The move to competency-based training and assessment (CBTA) should not be underestimated.
Although it is a concept that has been around for several years and first emerged in maintenance training, it has recently gained mainstream attention for dangerous goods training.
The move to competency-based training creates opportunities for organizations to improve training effectiveness, increase productivity, and improve customer satisfaction.
In CBTA, both the employer and the employee benefit. Moreover, the approach creates a positive workplace environment and stronger relationship between the employee and employer.
And though many organizations claim to have fully implemented CBTA, the reality is that few do it successfully.
“CBTA is fit for purpose training,” says Yaniv Sorany, IATA’s Senior Manager Certifications. “It becomes a driver of performance and so can have an enormous impact. It facilitates the best approach for fulfilling a business objective and ensures the workforce is productive in a safe, secure, sustainable way.”
In a traditional educational system, the training is focused on subject contents and the delivery of instruction is time based and instructor centered. The course contents are based on defined training objectives and an assumed homogenous level of knowledge from the participants, whose entry competencies are seldom evaluated before training commences. This approach can therefore fail to address an individual’s needs.
In CBTA, the delivery is based on the training requirements for performing defined tasks, and, as such, is learner centered. The goal of CBTA is to provide focused training for a competent workforce. It is a systematic method based on three principles:
- identification of the key competencies and skills to be achieved
- determination of the most effective way of achieving these competencies
- creation of tools for valid and reliable assessment measurement.
“When training is customized and focused on specific tasks, it improves knowledge, skills, performance, and job satisfaction,” says Sorany.
In 2019, ICAO made CBTA mandatory in dangerous goods training and this was duly included in the IATA Dangerous Goods Regulations (DGR). This has now become the standalone Dangerous Goods Training Guidance.
Recognizing the challenge faced by many organizations to transform traditional educational systems into CBTA while keeping up with industry requirements and regulations, IATA established the CBTA Centers program.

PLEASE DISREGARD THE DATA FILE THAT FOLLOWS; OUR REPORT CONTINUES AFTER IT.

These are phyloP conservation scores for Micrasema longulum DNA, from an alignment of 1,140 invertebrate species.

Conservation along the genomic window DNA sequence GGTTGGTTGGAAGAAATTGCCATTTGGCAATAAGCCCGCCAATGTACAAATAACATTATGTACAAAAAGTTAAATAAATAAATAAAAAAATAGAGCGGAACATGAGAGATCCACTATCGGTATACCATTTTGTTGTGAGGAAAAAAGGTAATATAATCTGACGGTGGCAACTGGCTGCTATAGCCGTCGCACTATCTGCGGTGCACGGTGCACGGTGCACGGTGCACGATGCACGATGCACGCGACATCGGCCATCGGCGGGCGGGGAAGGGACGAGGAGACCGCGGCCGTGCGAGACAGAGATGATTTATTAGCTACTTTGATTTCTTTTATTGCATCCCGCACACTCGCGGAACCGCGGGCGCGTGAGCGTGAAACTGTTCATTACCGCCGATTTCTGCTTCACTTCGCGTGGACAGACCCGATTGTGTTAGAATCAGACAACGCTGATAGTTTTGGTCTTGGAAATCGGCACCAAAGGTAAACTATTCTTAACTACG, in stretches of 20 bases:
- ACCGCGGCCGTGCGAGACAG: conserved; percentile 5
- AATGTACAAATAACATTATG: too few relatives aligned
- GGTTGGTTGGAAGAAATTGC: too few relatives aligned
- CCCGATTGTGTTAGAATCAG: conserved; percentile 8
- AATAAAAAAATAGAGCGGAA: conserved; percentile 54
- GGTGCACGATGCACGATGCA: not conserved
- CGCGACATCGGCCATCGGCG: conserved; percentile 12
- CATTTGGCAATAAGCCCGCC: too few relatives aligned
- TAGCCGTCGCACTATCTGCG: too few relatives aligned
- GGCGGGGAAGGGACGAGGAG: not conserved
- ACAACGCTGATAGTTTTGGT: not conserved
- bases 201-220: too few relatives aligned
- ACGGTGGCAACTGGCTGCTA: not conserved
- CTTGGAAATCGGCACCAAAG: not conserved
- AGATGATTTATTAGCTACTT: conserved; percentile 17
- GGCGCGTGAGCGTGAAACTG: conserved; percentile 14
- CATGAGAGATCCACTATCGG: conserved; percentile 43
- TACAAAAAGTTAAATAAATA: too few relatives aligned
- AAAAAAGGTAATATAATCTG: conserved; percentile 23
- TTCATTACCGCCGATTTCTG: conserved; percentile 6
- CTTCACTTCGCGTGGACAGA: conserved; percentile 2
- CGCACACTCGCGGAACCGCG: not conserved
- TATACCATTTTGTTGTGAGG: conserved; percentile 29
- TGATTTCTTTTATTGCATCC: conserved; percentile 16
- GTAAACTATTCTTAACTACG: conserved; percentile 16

CBTA Center is the global accreditation authority on recognizing organizations for compliance with the training provisions for dangerous goods under a CBTA approach. Accredited training organizations can provide learners with internationally recognized qualifications with co-branded IATA course certificates.
The program further aims to support organizations across the aviation industry to develop capacity and resources for dangerous goods training programs based on CBTA and in compliance with international and industry standards.
The objective of the CBTA Centers program is to:
- Establish, maintain, and monitor a globally recognized accreditation program for competency-based dangerous goods training on a worldwide basis and in a cost-effective manner.
- Elevate workforce competency and improve performance of air transport.
- Contributes to the safe, secure, and efficient air transport of dangerous goods shipments.
- Support the industry to develop capacity and resources to transition to CBTA approach.
Raise the bar in the industry and give visibility to certified organizations.
CBTA Centers support organizations in developing capacity and resources for dangerous goods training programs based on CBTA. They offer the aviation workforce high-quality and effective training that meets international standards.
CBTA Centers are having an increasing influence in the CBTA sphere. There are:
- 164 CBTA Centers and 50 in progress
- CBTA Centers in 64 countries
- 460 trained instructors
- 70,000 people were trained in 2022
- 100,000 have been trained since the start of the program in July 2021
“CBTA is based on the learner and not on subject content or someone’s job title,” Sorany concludes. “And CBTA Centers enable not only regulatory compliance but ensure operational excellence through a high quality and effective performance. CBTA is good for the employee and good for the business.”